Of course institutionalized Christianity may also "pilfer grace," since it can cling to oblique forms of legalism or proffer forgiveness without the need for real conviction.... As I said yesterday, Christianity is easy if it is merely regarded as "interesting" or "insightful," since then it pleases people and requires nothing in return. Even easier it is to flatter others, to tickle their ears, and to build up their ego in the name of spirituality or religion. However, when the demand comes, when people understand that there is a real and eternal obligation to authentically live in light of its truth - even to their own potential loss - then the interest quickly fades...
There is simply no grace of God given apart from Yeshua, and it is only through Him that any soul may find salvation (Acts 4:12). Whoever has the Son has the life; whoever does not have the Son of God does not have life (1 John 5:12).
The LORD will preserve you...
[ Life in Messiah is a journey back home... The following is meant to assure you that God is with you, even in moments of darkness, and He will help you reach the goal... ]
05.02.12 (Iyyar 10, 5772) "I am sure of this, that he who began a good work in you will bring it to completion (ἐπιτελέω) at the Day of Yeshua the Messiah" (Phil 1:6). The LORD is able to guard you (φυλάξαι) from stumbling and to present you blameless before the presence of His glory with great joy (Jude 1:24). "He will preserve you (βεβαιόω) to the end, guiltless in the Day of our Yeshua the Messiah" (1 Cor. 1:8). He who calls you is faithful; He will surely do it (1 Thess. 5:24). "The Lord is faithful (נֶאֱמָן הוּא): He will establish you and guard you against the evil one" (2 Thess. 3:3).
סוֹמֵךְ יְהוָה לְכָל־הַנּפְלִים
so·mekh · Adonai · le·khol · ha·no·fe·lim
ve·zo·kef · le·khol · ha·ke·fu·fim
"The LORD upholds all who are falling
and raises up all who are bowed down."
Hebrew Study Card
"He will tend his flock like a shepherd; he will gather the lambs in his arms; he will carry them in his bosom, and gently lead those that are with young" (Isa. 40:11). As our Good Shepherd said, "Fear not, little flock, for it is your Father's good pleasure to give you the kingdom" (Luke 12:32). "For I know the plans I have for you," declares the LORD, "plans for shalom and not for evil, to give you a future and a hope" (Jer. 29:11).
יְהוָה יִגְמר בַּעֲדִי
יְהוָה חַסְדְּךָ לְעוֹלָם
מַעֲשֵׂי יָדֶיךָ אַל־תֶּרֶף
Adonai · yig·mor · ba·a·di
Adonai · chas·de·kha · le·o·lam
ma·a·sei · ya·de·kha · al · te·ref
"The LORD will fulfill His purpose for me;
Your steadfast love, O LORD, endures forever.
Do not let go of the work of Your hands!"
Hebrew Study Card
Note that I translated the verb teref (תֶּרֶף) - which comes from the verb rafa (רָפָה) - as "let go," as if the hands were slackened. "The LORD is your keeper (יְהוָה שׁמְרֶךָ); the LORD is your shade on your right hand" (Psalm 121:5). "As for you, O LORD, you will not restrain your mercy from me; your steadfast love and your faithfulness will ever preserve me" (Psalm 40:11). Because God's chesed (love) endures forever, we have confidence that His passion will never relent for our eternal good. O LORD, tighten your grip on me and never let me go!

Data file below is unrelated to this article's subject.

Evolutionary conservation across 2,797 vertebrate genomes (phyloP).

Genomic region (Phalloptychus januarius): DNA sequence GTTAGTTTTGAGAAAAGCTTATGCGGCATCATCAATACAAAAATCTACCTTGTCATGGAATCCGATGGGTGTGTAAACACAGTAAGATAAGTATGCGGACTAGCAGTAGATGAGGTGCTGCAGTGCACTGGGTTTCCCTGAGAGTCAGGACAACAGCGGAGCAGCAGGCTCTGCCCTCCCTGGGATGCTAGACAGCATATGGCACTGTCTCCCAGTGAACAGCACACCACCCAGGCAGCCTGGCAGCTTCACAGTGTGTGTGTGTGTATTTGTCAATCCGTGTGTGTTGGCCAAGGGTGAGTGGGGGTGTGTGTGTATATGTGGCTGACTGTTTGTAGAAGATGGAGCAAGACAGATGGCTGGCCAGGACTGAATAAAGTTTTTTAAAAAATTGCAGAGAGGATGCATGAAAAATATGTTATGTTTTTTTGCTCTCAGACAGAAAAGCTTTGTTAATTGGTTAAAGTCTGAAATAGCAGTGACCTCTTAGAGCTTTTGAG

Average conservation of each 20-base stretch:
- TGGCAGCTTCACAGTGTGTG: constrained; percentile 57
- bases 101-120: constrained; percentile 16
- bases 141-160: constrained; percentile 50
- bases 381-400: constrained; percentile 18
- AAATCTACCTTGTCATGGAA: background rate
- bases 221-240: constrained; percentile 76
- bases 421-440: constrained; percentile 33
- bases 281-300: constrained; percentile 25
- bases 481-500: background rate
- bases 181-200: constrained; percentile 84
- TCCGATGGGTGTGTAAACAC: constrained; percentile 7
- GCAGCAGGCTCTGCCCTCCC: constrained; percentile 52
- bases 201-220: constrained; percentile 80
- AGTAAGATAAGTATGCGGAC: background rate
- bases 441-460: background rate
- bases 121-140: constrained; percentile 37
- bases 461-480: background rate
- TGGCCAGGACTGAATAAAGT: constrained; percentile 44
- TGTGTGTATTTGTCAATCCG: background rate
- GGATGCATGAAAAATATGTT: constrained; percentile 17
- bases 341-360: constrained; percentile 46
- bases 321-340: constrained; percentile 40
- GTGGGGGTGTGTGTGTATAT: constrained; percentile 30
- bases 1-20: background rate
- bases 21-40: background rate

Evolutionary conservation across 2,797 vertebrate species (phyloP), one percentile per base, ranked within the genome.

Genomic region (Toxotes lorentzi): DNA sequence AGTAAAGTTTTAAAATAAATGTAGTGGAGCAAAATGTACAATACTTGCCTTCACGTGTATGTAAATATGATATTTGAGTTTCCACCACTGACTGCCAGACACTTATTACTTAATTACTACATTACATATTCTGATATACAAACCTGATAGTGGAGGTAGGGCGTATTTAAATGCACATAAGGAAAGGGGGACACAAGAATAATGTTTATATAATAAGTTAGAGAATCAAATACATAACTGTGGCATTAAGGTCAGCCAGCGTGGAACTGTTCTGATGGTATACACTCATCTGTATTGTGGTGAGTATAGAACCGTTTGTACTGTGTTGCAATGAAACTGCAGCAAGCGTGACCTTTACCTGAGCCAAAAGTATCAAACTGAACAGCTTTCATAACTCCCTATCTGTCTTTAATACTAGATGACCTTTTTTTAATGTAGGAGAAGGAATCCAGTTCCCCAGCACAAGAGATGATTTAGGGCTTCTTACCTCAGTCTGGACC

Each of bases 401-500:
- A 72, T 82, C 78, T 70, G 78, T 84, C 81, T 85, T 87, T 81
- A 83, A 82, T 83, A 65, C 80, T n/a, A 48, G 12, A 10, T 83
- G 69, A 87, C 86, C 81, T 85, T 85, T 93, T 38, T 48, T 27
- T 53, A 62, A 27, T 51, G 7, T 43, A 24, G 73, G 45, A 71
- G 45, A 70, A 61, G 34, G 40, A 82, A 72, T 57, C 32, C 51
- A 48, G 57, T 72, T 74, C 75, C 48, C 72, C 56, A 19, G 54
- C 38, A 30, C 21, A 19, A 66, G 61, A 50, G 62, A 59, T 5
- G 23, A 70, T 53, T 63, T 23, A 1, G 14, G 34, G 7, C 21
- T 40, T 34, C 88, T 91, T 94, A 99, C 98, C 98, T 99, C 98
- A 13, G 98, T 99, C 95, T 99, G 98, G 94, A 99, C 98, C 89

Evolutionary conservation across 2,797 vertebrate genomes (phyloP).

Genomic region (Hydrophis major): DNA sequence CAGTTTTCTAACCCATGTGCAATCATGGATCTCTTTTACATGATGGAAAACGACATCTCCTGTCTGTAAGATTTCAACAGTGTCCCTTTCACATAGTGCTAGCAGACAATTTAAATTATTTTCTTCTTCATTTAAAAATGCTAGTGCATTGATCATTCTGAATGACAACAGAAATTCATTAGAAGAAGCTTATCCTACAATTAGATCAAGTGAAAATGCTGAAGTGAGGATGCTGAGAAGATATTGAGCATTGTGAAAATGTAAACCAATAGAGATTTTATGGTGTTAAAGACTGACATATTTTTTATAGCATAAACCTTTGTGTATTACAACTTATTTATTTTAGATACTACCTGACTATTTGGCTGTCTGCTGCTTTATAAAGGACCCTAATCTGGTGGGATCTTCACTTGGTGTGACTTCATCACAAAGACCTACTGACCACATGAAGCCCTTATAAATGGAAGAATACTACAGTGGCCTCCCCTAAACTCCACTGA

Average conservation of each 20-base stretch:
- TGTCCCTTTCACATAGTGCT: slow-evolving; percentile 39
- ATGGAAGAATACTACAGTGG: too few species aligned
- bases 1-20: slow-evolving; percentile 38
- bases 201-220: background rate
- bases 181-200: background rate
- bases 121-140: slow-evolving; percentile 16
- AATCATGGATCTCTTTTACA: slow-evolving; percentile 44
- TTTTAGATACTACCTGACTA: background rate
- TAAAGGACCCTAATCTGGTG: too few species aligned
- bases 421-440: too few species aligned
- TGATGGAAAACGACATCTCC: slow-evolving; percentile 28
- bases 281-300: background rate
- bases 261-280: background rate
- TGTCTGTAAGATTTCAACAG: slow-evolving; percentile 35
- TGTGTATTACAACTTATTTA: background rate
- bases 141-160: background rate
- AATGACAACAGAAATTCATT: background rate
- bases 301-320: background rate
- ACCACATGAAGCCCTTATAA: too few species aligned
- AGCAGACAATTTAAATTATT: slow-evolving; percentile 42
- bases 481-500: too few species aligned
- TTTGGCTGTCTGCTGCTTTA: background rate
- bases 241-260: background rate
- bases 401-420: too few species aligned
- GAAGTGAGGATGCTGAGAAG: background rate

Who is like the LORD our God among the so-called gods of the nations? Let us make our boast in Him alone (1 Cor. 1:31; Psalm 105:3; Jer. 9:23-24). YHVH is the First and the Last, and every knee shall bow to Him in praise (Isa. 44:6; 45:22-24; Phil. 2:10). His is the Name above all other names, and it is only through the grace of the LORD our God Yeshua that any soul finds salvation, since there eternal life in no one else (Acts 4:12). Whoever has the Son has the life; whoever does not have the Son of God does not have life (1 John 5:12). Therefore yehi shem Adonai mevorakh: "Let the Name of the LORD be blessed."
מִי־כָמכָה בָּאֵלִם יְהוָה
מִי כָּמכָה נֶאְדָּר בַּקּדֶשׁ
נוֹרָא תְהִלּת עשֵׂה פֶלֶא
mi · kha·mo·khah · ba·e·lim · Adonai
mi · ka·mo·khah · ne·dar · ba·ko·desh
no·ra te·hil·lot · o·seh · fe·leh
"Who is like you, O LORD, among the gods?
Who is like you, majestic in holiness,
awesome in praise, doing wonders?"
Hebrew Study Card
Love's Greater Strength...
05.01.12 (Iyyar 9, 5772) Among other things, the cross of Messiah teaches us to distrust the realm of mere appearance in order to discern what is real, abiding, and true... The cross transposes the values of this world by revealing that the inner is not the outer, and vice versa. At the cross the holy becomes the profane, the righteous becomes the condemned, and - baruch Hashem - the other way around. The cross is the place of great exchange (2 Cor. 5:21). For those enslaved by the "matrix" of this world, the message of the cross is regarded as "foolishness," since the world cannot comprehend how grace can overturn "karma" (i.e., law); however, to those who are saved, the cross represents the very power of God (1 Cor. 1:18). The cross of Messiah overturns the heartless wisdom of this world by offering God's heart and love for the world's outcasts...
We "walk by faith, not by sight," and therefore we must live as if the invisible is visible... The LORD God Almighty is on the throne, despite the prevalence of wickedness and depravity in this world. The Scriptures foretell of the increase of wickedness during the prophesied "End of Days" before the Great Tribulation (2 Tim. 3:1-5), yet meanwhile the LORD continues to offer His forbearance and salvation to the world, "not willing that any should perish, but that all should turn to Him in teshuvah" (2 Pet. 3:9). God's forbearance is a demonstration of His great strength, since "in order to forgive sin, it is necessary to have power, just as one must have power in order to return strength to the sick." As Tolstoy once wrote, "Do not think that courage lies only in boldness and power. The highest courage is the courage to be above your rage and to love a person that has offended you."